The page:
Three Nigerian Christians were murdered, and a woman abducted, during a Fulani militant attack on a community in Plateau State on 1 December.

Dalyop Davou, 75, who worked as a private security guard, was shot and fatally wounded by the militants in their assault on the Gura Pana community, in Kaduna Vom, about 12 miles south-west of Jos, the state capital.

Responding to Dalyop’s cries, Joseph Swanta, a 20-year-old church choir member, left his home to help when he heard a lull in the gunfire, but was also shot dead.

Joseph’s mother, Ruth, warned her son not to venture out and heard him scream soon after the gunfire resumed. “There was nothing I could do,” said Joseph’s father, Kumai Swanta, who saw the shooting. “They first shot him in the hand and he started screaming. Then they went closer and shot him in the chest.”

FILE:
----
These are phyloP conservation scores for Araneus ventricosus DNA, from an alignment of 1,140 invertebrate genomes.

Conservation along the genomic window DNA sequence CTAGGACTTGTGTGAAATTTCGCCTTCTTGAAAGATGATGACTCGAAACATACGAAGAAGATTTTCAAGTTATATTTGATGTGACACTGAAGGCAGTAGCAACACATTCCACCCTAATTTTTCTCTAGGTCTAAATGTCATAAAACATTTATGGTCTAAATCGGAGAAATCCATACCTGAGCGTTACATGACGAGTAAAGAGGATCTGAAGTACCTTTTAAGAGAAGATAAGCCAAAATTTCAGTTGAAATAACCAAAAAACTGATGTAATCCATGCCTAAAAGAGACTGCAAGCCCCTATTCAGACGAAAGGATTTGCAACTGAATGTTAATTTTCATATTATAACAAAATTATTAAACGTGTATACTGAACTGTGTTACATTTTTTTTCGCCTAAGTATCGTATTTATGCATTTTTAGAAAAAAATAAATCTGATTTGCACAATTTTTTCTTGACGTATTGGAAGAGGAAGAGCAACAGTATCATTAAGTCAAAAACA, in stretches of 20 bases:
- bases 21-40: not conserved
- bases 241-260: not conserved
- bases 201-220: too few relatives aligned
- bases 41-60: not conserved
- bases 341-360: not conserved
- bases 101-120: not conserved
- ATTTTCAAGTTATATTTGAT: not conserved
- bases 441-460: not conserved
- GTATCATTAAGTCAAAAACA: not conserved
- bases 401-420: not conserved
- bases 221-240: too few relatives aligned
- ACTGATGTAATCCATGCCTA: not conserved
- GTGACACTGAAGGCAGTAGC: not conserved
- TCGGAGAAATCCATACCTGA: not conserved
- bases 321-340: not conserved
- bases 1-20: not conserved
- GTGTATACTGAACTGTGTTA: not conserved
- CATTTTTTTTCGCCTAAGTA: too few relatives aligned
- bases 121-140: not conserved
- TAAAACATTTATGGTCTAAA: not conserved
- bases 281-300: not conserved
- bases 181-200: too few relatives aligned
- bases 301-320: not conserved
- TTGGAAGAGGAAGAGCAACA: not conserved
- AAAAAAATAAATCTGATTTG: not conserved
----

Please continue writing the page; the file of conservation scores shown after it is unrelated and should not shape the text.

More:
Davou Mwanti, 59, a driver for a senior civil servant, was shot and killed as he ran to help his employer when the militants raided her home. The Federal official managed to hide from the gunmen and escaped unhurt.

The Fulani militants went on to smash their way into the neighbouring home of retired civil servant, Adegoke Ololade Olufunke, who was abducted as she lay reading the Bible on her bed.

After the attack, it emerged that Dalyop Davou’s son was killed in a similar assault by Fulani militants in 2011. “He often talked about the murder of our son,” said Dalyop’s widow, Shetu. “He never overcame it, not knowing he will soon face a similar fate.”

In November, a community leader and his son were killed in a suspected militant attack on a predominantly Christian village in southern Kaduna State. The killings in Gura Pana raise to at least 240 the death toll from Fulani militant attacks on Christians in Middle Belt communities since the beginning of July 2020.

From Barnabas Fund contacts


This article originally appeared on Barnabas Fund/News